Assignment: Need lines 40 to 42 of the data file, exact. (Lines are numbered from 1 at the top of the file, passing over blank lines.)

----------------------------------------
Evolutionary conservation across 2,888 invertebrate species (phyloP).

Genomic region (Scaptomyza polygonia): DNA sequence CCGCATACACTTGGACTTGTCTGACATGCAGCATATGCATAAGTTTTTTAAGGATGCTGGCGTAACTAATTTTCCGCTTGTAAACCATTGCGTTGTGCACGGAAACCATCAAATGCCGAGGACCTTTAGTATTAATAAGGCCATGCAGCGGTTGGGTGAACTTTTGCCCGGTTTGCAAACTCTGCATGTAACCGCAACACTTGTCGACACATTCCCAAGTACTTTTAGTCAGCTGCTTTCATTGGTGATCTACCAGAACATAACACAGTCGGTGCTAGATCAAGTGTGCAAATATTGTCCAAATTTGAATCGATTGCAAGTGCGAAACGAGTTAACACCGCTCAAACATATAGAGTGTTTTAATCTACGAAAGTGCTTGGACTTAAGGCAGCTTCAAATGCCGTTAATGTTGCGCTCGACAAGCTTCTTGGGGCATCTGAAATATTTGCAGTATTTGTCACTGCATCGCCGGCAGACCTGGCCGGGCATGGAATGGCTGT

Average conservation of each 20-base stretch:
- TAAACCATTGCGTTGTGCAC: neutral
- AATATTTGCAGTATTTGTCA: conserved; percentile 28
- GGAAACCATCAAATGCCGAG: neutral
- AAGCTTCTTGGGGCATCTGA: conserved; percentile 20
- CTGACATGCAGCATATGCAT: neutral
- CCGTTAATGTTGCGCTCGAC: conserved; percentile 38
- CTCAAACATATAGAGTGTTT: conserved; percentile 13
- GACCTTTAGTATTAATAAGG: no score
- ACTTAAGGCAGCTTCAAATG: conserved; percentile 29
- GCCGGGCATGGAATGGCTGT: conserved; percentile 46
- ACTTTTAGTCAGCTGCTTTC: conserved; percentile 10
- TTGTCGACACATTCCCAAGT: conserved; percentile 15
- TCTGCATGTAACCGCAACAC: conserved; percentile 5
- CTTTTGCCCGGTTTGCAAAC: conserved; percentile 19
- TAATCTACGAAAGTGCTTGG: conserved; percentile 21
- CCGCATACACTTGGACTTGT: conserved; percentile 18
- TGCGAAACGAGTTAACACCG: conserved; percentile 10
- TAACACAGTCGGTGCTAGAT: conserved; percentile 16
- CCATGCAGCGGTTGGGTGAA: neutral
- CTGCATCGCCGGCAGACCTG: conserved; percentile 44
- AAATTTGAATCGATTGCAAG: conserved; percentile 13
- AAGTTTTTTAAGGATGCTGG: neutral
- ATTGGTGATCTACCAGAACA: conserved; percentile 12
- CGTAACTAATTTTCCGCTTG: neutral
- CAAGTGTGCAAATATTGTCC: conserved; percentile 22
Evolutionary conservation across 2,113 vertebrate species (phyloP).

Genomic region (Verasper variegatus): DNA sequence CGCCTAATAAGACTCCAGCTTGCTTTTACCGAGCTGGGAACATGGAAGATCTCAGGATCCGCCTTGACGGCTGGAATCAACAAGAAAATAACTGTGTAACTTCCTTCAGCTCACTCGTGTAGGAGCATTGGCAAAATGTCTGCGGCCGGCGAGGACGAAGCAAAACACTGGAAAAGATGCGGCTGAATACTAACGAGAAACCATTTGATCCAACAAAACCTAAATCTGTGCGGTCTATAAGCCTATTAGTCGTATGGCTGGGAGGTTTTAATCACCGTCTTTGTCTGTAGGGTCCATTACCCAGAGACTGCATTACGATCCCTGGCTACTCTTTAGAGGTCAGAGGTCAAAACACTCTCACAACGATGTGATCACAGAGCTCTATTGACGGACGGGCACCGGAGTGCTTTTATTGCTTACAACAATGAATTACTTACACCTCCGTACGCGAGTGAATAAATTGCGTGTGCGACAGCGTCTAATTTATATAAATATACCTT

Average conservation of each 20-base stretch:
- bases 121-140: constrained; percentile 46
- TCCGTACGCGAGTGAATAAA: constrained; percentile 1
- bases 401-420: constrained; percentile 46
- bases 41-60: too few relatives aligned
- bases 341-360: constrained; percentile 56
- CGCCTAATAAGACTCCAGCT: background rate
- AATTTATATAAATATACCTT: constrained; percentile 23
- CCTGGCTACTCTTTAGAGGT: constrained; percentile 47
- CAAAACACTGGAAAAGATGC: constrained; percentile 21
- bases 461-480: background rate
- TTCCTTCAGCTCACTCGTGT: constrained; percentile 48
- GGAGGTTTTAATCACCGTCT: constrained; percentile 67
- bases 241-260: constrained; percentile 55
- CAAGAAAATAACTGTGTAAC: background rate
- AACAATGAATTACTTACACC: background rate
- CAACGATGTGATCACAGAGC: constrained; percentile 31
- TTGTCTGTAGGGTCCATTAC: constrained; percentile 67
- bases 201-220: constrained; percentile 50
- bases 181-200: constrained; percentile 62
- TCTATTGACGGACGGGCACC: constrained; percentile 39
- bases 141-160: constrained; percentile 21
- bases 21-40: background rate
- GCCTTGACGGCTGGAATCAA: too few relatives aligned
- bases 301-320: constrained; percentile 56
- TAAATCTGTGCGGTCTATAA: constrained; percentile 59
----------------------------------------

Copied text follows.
- CAAAACACTGGAAAAGATGC: constrained; percentile 21
- bases 461-480: background rate
- TTCCTTCAGCTCACTCGTGT: constrained; percentile 48